His work helps fund programs that provide nutrition for low-income seniors. His work helps provide funding for those over 50 who might be homeless, looking for a job but lacking the necessary training.

His work ensures that money that would have been spent on premiums to insurance carriers is instead funneled back into an organization that has no profit goal, only a public service goal.

Albert thanked us for this attention.

But to Albert Fierro and Peter Persuitti, the multiple Power Broker® winner from Arthur J. Gallagher & Co. who nominated Fierro and whose nonprofit practice supports not only Fierro’s work, but the work of other nonprofits, we can only say, no, thank you.

Read Albert’s Risk All Star profile

 

The Entrepreneurial Gene

Tim Fischer and his risk management colleagues were given nine months to put all the pieces together to enable the spin-off of the power generation company Babcock & Wilcox Enterprises from the nuclear and governmental operations of BWX Technologies.

Tim Fischer, Chief Risk Officer, BWX Technologies

Tim Fischer, Chief Risk Officer, BWX Technologies

Plenty of work to do there. But Fischer was thinking much further down the road and even more expansively. Who was going to serve as the risk manager for the spun-off company?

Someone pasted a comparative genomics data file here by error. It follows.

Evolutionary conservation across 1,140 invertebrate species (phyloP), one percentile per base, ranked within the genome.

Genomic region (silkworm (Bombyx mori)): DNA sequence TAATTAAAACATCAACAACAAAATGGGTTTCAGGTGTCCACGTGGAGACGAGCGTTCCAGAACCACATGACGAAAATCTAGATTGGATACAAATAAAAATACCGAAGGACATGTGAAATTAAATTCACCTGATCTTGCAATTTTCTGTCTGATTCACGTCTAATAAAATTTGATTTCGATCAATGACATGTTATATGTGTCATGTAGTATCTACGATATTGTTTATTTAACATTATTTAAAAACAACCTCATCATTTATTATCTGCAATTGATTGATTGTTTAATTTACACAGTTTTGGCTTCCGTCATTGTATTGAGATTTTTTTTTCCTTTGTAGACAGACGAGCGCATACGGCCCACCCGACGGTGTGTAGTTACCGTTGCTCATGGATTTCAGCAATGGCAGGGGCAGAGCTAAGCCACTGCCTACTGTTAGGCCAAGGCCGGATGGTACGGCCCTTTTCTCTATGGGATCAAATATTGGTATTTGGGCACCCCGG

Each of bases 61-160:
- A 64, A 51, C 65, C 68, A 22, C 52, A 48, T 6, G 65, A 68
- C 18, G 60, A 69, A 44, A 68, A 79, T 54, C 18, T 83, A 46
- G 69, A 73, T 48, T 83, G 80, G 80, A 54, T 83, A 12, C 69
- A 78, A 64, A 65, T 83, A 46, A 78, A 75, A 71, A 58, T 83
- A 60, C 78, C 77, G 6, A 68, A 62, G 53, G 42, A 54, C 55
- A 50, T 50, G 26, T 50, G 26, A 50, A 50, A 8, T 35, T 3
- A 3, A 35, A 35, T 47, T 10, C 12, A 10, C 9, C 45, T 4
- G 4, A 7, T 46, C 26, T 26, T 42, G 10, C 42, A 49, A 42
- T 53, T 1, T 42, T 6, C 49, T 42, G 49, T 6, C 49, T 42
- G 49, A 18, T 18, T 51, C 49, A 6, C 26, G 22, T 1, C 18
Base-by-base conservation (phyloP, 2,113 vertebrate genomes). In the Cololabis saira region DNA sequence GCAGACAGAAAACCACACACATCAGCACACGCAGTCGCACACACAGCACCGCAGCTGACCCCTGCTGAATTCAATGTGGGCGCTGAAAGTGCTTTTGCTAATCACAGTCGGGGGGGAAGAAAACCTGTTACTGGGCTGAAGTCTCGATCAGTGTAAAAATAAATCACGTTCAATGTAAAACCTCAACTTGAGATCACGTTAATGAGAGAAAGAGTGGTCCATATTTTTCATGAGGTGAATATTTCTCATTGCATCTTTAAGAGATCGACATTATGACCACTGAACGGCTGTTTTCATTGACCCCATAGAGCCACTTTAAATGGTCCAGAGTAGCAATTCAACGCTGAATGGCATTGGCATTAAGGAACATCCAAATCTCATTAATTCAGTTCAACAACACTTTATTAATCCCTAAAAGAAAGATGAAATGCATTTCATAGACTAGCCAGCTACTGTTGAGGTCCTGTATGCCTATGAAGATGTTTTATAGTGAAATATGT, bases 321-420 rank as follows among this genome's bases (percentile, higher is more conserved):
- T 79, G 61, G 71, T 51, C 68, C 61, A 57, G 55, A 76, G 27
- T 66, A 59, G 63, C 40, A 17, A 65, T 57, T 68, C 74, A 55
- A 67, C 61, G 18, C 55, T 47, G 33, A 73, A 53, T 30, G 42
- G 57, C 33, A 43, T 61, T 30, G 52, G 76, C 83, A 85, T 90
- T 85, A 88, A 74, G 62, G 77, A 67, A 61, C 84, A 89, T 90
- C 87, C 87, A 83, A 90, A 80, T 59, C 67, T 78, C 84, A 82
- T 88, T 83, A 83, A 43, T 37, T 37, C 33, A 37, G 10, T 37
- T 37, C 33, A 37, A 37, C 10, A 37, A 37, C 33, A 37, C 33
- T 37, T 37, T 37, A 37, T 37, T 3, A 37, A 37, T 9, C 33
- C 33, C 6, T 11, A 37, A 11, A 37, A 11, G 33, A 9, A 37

Fischer had his eye on a candidate, Rachel Rozelle. He’d been bringing her along, mentoring her, and when the higher-ups were trying to decide who should manage the insurance program for the new company, Fischer thought it was time to make his voice heard in that regard.

He put his own reputation on the line and told the C-suites to look at Rozelle as a candidate.

“It took some pressure from my side to get the organization to recognize that they had a great internal candidate,” Fischer recalled.

Advertisement




That’s what we call the “entrepreneurial gene” — caring enough about the company and its outcomes to consider avenues that arguably could be well outside your job description. Going above and beyond, in other words.

We know Tim Fischer from the multiple times he won a Power Broker® designation when he worked at Marsh. We’re delighted to name him a Risk All Star and a Responsibility Leader®.

Read Tim’s Risk All Star profile

 

Taking It to the Streets

After a hard week at work making the Cottage Health hospital in Santa Barbara, Calif., safer, Angeli Mancuso takes it to the streets, literally.

Angeli Mancuso, Manager, Employee Health & Safety, Cottage Health

Angeli Mancuso, Manager, Employee Health & Safety, Cottage Health

As a nurse with the nonprofit Doctors Without Walls, which also goes by the name Santa Barbara Street Medicine, Mancuso visits the public parks in Santa Barbara to offer medical services to the homeless. There are multi-pronged benefits to the work that Mancuso and Doctors Without Walls perform.